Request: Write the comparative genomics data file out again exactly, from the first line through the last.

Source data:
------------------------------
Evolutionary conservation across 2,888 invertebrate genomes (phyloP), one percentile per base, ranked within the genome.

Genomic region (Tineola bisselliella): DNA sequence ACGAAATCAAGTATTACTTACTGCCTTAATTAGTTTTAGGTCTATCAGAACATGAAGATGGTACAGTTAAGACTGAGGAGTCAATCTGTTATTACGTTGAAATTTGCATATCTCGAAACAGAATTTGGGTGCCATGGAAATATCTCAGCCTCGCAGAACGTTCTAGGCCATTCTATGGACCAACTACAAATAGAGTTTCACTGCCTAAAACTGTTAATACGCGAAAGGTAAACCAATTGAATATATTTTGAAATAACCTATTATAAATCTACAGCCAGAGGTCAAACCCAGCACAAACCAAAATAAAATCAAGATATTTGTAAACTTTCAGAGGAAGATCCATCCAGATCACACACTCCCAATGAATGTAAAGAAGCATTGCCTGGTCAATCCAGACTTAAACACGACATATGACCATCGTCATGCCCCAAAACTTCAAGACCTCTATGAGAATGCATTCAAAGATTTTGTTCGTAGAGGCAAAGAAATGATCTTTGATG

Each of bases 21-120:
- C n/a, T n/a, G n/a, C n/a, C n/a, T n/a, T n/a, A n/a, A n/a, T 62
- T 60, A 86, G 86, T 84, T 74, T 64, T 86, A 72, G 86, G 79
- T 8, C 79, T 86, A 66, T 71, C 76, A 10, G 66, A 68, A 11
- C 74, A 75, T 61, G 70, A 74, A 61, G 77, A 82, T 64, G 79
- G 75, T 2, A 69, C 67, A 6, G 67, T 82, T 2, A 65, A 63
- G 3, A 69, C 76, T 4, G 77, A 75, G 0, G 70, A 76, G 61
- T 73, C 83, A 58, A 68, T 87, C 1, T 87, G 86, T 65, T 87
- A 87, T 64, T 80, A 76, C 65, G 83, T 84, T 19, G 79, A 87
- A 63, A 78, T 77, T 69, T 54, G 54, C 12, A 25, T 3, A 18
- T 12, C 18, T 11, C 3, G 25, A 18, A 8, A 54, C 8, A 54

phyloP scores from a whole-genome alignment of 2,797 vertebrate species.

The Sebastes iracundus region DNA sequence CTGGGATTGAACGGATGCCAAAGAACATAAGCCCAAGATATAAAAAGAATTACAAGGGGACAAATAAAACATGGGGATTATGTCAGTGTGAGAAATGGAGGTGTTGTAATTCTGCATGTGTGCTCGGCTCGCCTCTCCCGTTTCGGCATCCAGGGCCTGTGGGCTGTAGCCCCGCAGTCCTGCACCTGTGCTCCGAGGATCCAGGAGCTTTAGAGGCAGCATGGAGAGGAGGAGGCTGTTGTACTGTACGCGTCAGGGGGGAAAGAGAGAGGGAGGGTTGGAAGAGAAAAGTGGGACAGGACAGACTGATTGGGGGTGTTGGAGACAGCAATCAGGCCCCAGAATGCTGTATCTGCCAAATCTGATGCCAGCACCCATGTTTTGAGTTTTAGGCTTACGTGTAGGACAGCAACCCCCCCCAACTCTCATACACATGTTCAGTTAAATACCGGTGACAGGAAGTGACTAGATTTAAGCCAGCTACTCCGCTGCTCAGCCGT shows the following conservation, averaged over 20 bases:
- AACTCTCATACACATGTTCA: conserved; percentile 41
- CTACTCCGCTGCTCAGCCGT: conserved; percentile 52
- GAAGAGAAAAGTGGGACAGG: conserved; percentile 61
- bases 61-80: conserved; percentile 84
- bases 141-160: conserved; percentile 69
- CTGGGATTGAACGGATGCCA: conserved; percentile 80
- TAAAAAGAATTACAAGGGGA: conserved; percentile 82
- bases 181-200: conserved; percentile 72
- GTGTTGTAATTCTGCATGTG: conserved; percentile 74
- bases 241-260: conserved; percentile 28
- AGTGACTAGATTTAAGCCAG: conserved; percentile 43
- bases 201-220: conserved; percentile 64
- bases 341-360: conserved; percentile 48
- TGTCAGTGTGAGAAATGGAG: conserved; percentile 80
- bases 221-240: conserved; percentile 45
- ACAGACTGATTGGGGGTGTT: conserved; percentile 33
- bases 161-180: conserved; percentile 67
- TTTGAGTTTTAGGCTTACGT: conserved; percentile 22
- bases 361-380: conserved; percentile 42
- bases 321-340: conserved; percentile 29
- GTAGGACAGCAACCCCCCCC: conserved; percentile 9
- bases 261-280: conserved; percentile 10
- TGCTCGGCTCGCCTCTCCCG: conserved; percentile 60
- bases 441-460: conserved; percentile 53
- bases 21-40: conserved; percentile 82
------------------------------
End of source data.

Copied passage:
Evolutionary conservation across 2,888 invertebrate genomes (phyloP), one percentile per base, ranked within the genome.

Genomic region (Tineola bisselliella): DNA sequence ACGAAATCAAGTATTACTTACTGCCTTAATTAGTTTTAGGTCTATCAGAACATGAAGATGGTACAGTTAAGACTGAGGAGTCAATCTGTTATTACGTTGAAATTTGCATATCTCGAAACAGAATTTGGGTGCCATGGAAATATCTCAGCCTCGCAGAACGTTCTAGGCCATTCTATGGACCAACTACAAATAGAGTTTCACTGCCTAAAACTGTTAATACGCGAAAGGTAAACCAATTGAATATATTTTGAAATAACCTATTATAAATCTACAGCCAGAGGTCAAACCCAGCACAAACCAAAATAAAATCAAGATATTTGTAAACTTTCAGAGGAAGATCCATCCAGATCACACACTCCCAATGAATGTAAAGAAGCATTGCCTGGTCAATCCAGACTTAAACACGACATATGACCATCGTCATGCCCCAAAACTTCAAGACCTCTATGAGAATGCATTCAAAGATTTTGTTCGTAGAGGCAAAGAAATGATCTTTGATG

Each of bases 21-120:
- C n/a, T n/a, G n/a, C n/a, C n/a, T n/a, T n/a, A n/a, A n/a, T 62
- T 60, A 86, G 86, T 84, T 74, T 64, T 86, A 72, G 86, G 79
- T 8, C 79, T 86, A 66, T 71, C 76, A 10, G 66, A 68, A 11
- C 74, A 75, T 61, G 70, A 74, A 61, G 77, A 82, T 64, G 79
- G 75, T 2, A 69, C 67, A 6, G 67, T 82, T 2, A 65, A 63
- G 3, A 69, C 76, T 4, G 77, A 75, G 0, G 70, A 76, G 61
- T 73, C 83, A 58, A 68, T 87, C 1, T 87, G 86, T 65, T 87
- A 87, T 64, T 80, A 76, C 65, G 83, T 84, T 19, G 79, A 87
- A 63, A 78, T 77, T 69, T 54, G 54, C 12, A 25, T 3, A 18
- T 12, C 18, T 11, C 3, G 25, A 18, A 8, A 54, C 8, A 54

phyloP scores from a whole-genome alignment of 2,797 vertebrate species.

The Sebastes iracundus region DNA sequence CTGGGATTGAACGGATGCCAAAGAACATAAGCCCAAGATATAAAAAGAATTACAAGGGGACAAATAAAACATGGGGATTATGTCAGTGTGAGAAATGGAGGTGTTGTAATTCTGCATGTGTGCTCGGCTCGCCTCTCCCGTTTCGGCATCCAGGGCCTGTGGGCTGTAGCCCCGCAGTCCTGCACCTGTGCTCCGAGGATCCAGGAGCTTTAGAGGCAGCATGGAGAGGAGGAGGCTGTTGTACTGTACGCGTCAGGGGGGAAAGAGAGAGGGAGGGTTGGAAGAGAAAAGTGGGACAGGACAGACTGATTGGGGGTGTTGGAGACAGCAATCAGGCCCCAGAATGCTGTATCTGCCAAATCTGATGCCAGCACCCATGTTTTGAGTTTTAGGCTTACGTGTAGGACAGCAACCCCCCCCAACTCTCATACACATGTTCAGTTAAATACCGGTGACAGGAAGTGACTAGATTTAAGCCAGCTACTCCGCTGCTCAGCCGT shows the following conservation, averaged over 20 bases:
- AACTCTCATACACATGTTCA: conserved; percentile 41
- CTACTCCGCTGCTCAGCCGT: conserved; percentile 52
- GAAGAGAAAAGTGGGACAGG: conserved; percentile 61
- bases 61-80: conserved; percentile 84
- bases 141-160: conserved; percentile 69
- CTGGGATTGAACGGATGCCA: conserved; percentile 80
- TAAAAAGAATTACAAGGGGA: conserved; percentile 82
- bases 181-200: conserved; percentile 72
- GTGTTGTAATTCTGCATGTG: conserved; percentile 74
- bases 241-260: conserved; percentile 28
- AGTGACTAGATTTAAGCCAG: conserved; percentile 43
- bases 201-220: conserved; percentile 64
- bases 341-360: conserved; percentile 48
- TGTCAGTGTGAGAAATGGAG: conserved; percentile 80
- bases 221-240: conserved; percentile 45
- ACAGACTGATTGGGGGTGTT: conserved; percentile 33
- bases 161-180: conserved; percentile 67
- TTTGAGTTTTAGGCTTACGT: conserved; percentile 22
- bases 361-380: conserved; percentile 42
- bases 321-340: conserved; percentile 29
- GTAGGACAGCAACCCCCCCC: conserved; percentile 9
- bases 261-280: conserved; percentile 10
- TGCTCGGCTCGCCTCTCCCG: conserved; percentile 60
- bases 441-460: conserved; percentile 53
- bases 21-40: conserved; percentile 82